Raised an Athiest…starting to reject my father’s teaching, I began searching for churches…and I went to many a church, with anyone who would take me.
The first time I set foot in a Catholic Church…I was home, and I didn’t even understand the teachings at all, I just felt “this is it”
I was called.
[quote=John_Henry]1) CS Lewis: Catholics often wonder why he never became Catholic. I don’t know why, but I know that if he were Catholic, Protestants wouldn’t read his books. And when they do read his books, what they encounter is something so close to Catholicism, and yet “safe”. .
Yes, I think that was part of God’s plan for Lewis. Catholics would read him though he was Protestant, but Protestants wouldn’t read him if he were Catholic, and God wanted people to read Lewis.
I can’t speak for myself, as I am a cradle Catholic. However, I can tell you about my Mom’s conversion.
When my Mom was 19, she wanted to join a church but didn’t know which one to join. She had been (nominally) raised Protestant. Every person she asked claimed his denomination was the correct one. Having nowhere else to turn, she went to the Bible.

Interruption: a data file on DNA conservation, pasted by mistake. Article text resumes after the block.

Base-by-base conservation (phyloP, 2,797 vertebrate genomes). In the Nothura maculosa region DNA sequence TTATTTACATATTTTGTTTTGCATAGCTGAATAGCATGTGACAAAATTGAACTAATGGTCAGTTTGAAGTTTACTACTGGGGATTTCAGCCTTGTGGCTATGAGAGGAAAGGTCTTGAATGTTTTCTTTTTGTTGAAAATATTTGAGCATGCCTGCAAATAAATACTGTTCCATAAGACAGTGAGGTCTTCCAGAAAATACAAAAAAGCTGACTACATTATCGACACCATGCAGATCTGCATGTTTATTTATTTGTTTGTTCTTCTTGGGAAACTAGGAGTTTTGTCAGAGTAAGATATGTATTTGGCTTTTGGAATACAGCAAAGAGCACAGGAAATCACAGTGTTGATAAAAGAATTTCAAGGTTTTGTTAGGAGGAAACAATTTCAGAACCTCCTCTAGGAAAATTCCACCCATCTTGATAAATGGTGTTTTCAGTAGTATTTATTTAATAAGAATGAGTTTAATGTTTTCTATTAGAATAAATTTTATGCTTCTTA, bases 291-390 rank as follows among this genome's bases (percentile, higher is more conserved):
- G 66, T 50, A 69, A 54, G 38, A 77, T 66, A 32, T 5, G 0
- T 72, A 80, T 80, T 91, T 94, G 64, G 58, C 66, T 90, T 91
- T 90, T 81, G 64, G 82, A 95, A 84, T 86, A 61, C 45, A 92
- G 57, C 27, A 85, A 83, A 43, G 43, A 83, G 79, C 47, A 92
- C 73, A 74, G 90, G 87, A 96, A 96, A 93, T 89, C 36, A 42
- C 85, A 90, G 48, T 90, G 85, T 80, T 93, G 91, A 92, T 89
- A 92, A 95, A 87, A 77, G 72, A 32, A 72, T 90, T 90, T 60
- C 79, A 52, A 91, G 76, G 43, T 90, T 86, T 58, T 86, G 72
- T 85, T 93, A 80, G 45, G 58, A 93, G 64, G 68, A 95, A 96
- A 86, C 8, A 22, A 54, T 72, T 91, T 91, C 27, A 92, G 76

And there, of course, she found Matthew 16:18. She told me later that she realized then that the Catholic Church had been founded by Jesus, and all the others by mere men. Why would she want to belong to one of the others when she could belong to the one God founded?
However, before she could complete her RCIA classes, she fell into a coma. The doctor was certain she was going to die. Her roommate, when asked by the hospital what her religion was, had told them she was studying to be Catholic. The next day a priest came in and baptized her, then gave her Annointing of the Sick. She came out of the coma a couple days later.
As it turns out, I owe my life to that passage from Matthew. You see, a few years later, there was this young man who was looking for a nice Catholic girl to marry . . . and discovered my Mom at a service for Our Lady of Perpetual Help. They had four kids and ended up celebrating their 50th wedding anniversary shortly before my Dad passed away.